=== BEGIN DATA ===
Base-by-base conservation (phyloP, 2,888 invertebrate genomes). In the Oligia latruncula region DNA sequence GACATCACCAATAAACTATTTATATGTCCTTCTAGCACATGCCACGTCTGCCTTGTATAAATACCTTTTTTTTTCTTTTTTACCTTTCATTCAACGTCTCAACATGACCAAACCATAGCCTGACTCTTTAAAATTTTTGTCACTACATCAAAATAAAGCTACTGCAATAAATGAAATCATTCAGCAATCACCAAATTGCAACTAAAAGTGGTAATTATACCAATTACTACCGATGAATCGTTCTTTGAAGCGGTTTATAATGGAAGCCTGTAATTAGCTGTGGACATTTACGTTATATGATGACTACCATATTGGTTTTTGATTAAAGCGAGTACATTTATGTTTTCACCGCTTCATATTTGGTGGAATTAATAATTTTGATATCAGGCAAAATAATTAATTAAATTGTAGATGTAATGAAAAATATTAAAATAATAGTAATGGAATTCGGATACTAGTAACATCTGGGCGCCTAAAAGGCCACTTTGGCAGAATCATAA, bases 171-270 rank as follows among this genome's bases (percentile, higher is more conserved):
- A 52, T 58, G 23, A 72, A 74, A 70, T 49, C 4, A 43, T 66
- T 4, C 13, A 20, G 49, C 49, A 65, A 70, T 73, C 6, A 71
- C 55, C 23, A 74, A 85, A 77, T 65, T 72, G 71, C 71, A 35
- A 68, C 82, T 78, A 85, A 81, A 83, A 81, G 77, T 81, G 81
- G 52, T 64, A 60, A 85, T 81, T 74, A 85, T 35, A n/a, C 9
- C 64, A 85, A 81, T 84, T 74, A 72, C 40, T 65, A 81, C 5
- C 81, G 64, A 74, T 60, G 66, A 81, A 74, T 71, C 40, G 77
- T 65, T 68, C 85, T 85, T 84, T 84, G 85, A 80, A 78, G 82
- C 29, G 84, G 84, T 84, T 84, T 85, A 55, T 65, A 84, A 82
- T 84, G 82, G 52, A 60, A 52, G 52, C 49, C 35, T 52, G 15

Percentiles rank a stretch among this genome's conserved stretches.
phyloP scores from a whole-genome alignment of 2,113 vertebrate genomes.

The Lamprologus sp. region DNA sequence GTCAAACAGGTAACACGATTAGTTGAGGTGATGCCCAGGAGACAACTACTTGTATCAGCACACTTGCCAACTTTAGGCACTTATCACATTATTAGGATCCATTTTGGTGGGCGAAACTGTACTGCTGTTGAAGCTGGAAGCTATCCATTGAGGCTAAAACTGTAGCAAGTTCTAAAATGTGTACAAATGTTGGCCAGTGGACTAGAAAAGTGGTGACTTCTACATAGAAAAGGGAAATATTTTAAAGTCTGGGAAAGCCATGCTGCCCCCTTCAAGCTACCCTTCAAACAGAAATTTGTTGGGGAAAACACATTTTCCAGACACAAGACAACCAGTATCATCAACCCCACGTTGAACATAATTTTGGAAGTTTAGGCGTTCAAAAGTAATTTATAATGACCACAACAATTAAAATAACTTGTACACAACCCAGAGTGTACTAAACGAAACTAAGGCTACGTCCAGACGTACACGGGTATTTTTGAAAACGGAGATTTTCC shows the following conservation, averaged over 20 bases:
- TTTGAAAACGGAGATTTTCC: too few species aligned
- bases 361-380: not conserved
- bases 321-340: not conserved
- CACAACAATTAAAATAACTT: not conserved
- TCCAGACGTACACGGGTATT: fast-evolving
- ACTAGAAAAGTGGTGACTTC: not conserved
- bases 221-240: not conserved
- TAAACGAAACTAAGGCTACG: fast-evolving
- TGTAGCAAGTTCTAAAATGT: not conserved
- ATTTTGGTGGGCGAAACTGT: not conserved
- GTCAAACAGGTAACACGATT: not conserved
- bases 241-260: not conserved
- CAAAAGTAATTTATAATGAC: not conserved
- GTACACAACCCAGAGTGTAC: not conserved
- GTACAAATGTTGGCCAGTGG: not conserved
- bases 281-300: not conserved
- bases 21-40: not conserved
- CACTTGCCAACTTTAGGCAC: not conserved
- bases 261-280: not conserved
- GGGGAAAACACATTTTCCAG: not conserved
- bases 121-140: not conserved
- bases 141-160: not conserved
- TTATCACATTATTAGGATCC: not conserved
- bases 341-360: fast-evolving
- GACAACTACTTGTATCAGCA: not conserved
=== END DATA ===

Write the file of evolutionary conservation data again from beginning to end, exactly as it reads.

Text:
Base-by-base conservation (phyloP, 2,888 invertebrate genomes). In the Oligia latruncula region DNA sequence GACATCACCAATAAACTATTTATATGTCCTTCTAGCACATGCCACGTCTGCCTTGTATAAATACCTTTTTTTTTCTTTTTTACCTTTCATTCAACGTCTCAACATGACCAAACCATAGCCTGACTCTTTAAAATTTTTGTCACTACATCAAAATAAAGCTACTGCAATAAATGAAATCATTCAGCAATCACCAAATTGCAACTAAAAGTGGTAATTATACCAATTACTACCGATGAATCGTTCTTTGAAGCGGTTTATAATGGAAGCCTGTAATTAGCTGTGGACATTTACGTTATATGATGACTACCATATTGGTTTTTGATTAAAGCGAGTACATTTATGTTTTCACCGCTTCATATTTGGTGGAATTAATAATTTTGATATCAGGCAAAATAATTAATTAAATTGTAGATGTAATGAAAAATATTAAAATAATAGTAATGGAATTCGGATACTAGTAACATCTGGGCGCCTAAAAGGCCACTTTGGCAGAATCATAA, bases 171-270 rank as follows among this genome's bases (percentile, higher is more conserved):
- A 52, T 58, G 23, A 72, A 74, A 70, T 49, C 4, A 43, T 66
- T 4, C 13, A 20, G 49, C 49, A 65, A 70, T 73, C 6, A 71
- C 55, C 23, A 74, A 85, A 77, T 65, T 72, G 71, C 71, A 35
- A 68, C 82, T 78, A 85, A 81, A 83, A 81, G 77, T 81, G 81
- G 52, T 64, A 60, A 85, T 81, T 74, A 85, T 35, A n/a, C 9
- C 64, A 85, A 81, T 84, T 74, A 72, C 40, T 65, A 81, C 5
- C 81, G 64, A 74, T 60, G 66, A 81, A 74, T 71, C 40, G 77
- T 65, T 68, C 85, T 85, T 84, T 84, G 85, A 80, A 78, G 82
- C 29, G 84, G 84, T 84, T 84, T 85, A 55, T 65, A 84, A 82
- T 84, G 82, G 52, A 60, A 52, G 52, C 49, C 35, T 52, G 15

Percentiles rank a stretch among this genome's conserved stretches.
phyloP scores from a whole-genome alignment of 2,113 vertebrate genomes.

The Lamprologus sp. region DNA sequence GTCAAACAGGTAACACGATTAGTTGAGGTGATGCCCAGGAGACAACTACTTGTATCAGCACACTTGCCAACTTTAGGCACTTATCACATTATTAGGATCCATTTTGGTGGGCGAAACTGTACTGCTGTTGAAGCTGGAAGCTATCCATTGAGGCTAAAACTGTAGCAAGTTCTAAAATGTGTACAAATGTTGGCCAGTGGACTAGAAAAGTGGTGACTTCTACATAGAAAAGGGAAATATTTTAAAGTCTGGGAAAGCCATGCTGCCCCCTTCAAGCTACCCTTCAAACAGAAATTTGTTGGGGAAAACACATTTTCCAGACACAAGACAACCAGTATCATCAACCCCACGTTGAACATAATTTTGGAAGTTTAGGCGTTCAAAAGTAATTTATAATGACCACAACAATTAAAATAACTTGTACACAACCCAGAGTGTACTAAACGAAACTAAGGCTACGTCCAGACGTACACGGGTATTTTTGAAAACGGAGATTTTCC shows the following conservation, averaged over 20 bases:
- TTTGAAAACGGAGATTTTCC: too few species aligned
- bases 361-380: not conserved
- bases 321-340: not conserved
- CACAACAATTAAAATAACTT: not conserved
- TCCAGACGTACACGGGTATT: fast-evolving
- ACTAGAAAAGTGGTGACTTC: not conserved
- bases 221-240: not conserved
- TAAACGAAACTAAGGCTACG: fast-evolving
- TGTAGCAAGTTCTAAAATGT: not conserved
- ATTTTGGTGGGCGAAACTGT: not conserved
- GTCAAACAGGTAACACGATT: not conserved
- bases 241-260: not conserved
- CAAAAGTAATTTATAATGAC: not conserved
- GTACACAACCCAGAGTGTAC: not conserved
- GTACAAATGTTGGCCAGTGG: not conserved
- bases 281-300: not conserved
- bases 21-40: not conserved
- CACTTGCCAACTTTAGGCAC: not conserved
- bases 261-280: not conserved
- GGGGAAAACACATTTTCCAG: not conserved
- bases 121-140: not conserved
- bases 141-160: not conserved
- TTATCACATTATTAGGATCC: not conserved
- bases 341-360: fast-evolving
- GACAACTACTTGTATCAGCA: not conserved